Natasha Djuric (pictured) said that she had an ‘itch’ to shop for as long as she can remember, and even in her teens she would be obsessed with ‘buying things that made me happy’

Natasha said her purchases were not limited to clothes, but clothes were a big part of what she bought as soon as she had money:

“Over the years, the kind of things I would buy regularly changed a lot, but it was clothes on clothes in recent years,” she said.

‘In my current job, I work in a department store, so the temptation to buy fashion items is enormous.

“I didn’t want to miss anything, and I felt that my self-esteem was better and that I would be more attractive if I had a little more to offer than the next person.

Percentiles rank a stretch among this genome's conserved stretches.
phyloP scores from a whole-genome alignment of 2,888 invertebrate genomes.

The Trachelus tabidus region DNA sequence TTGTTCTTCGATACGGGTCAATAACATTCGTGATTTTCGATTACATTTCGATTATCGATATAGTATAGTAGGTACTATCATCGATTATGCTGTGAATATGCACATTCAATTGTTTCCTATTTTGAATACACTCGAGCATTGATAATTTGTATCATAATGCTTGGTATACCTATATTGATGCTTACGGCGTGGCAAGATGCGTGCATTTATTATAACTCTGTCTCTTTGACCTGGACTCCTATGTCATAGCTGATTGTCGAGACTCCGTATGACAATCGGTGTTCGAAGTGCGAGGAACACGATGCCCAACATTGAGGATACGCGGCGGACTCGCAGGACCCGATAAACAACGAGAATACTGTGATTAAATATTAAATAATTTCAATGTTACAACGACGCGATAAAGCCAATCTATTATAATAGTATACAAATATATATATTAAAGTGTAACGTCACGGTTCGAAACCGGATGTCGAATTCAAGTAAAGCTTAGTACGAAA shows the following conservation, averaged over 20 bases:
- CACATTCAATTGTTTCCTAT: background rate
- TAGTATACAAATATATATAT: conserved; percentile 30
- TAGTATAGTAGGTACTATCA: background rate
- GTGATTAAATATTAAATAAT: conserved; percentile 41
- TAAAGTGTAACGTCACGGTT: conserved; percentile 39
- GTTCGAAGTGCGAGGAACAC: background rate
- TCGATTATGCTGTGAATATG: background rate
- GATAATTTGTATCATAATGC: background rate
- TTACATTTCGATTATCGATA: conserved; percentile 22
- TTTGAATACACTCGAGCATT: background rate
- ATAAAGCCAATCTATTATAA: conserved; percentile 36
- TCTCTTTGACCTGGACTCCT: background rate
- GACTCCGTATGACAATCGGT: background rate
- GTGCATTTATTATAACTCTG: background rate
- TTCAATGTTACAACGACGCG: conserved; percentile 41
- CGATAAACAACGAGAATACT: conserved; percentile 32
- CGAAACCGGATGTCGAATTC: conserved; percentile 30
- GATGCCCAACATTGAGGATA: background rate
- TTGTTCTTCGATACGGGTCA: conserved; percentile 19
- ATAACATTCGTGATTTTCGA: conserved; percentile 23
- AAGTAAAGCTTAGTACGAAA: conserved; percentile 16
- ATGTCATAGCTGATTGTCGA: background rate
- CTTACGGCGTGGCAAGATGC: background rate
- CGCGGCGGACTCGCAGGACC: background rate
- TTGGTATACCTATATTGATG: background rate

“I think I bought my way through my life to feel better.”

Natasha worked in a department store and said that the temptation to buy fashion items (photo) was 'huge' and that she always wanted something new

Natasha worked in a department store and said that the temptation to buy fashion items (photo) was 'huge' and that she always wanted something new

Natasha worked in a department store and said that the temptation to buy fashion items (photo) was ‘huge’ and that she always wanted something new

What is an addiction to shopping?

Compulsive shopping is often referred to as ‘buying disorder’ (BSD).

* Although not officially recognized as a standalone diagnosis, it is characterized by the extreme desire to shop or search for consumer goods.

* Those who are addicted to shopping will often spend more than they can afford and experience debt after purchase, and may even shop more to feel better, creating a vicious cycle.

* You can recognize that you have a shopping addiction if you feel that you cannot stop shopping online, even if you wanted or tried to quit without success.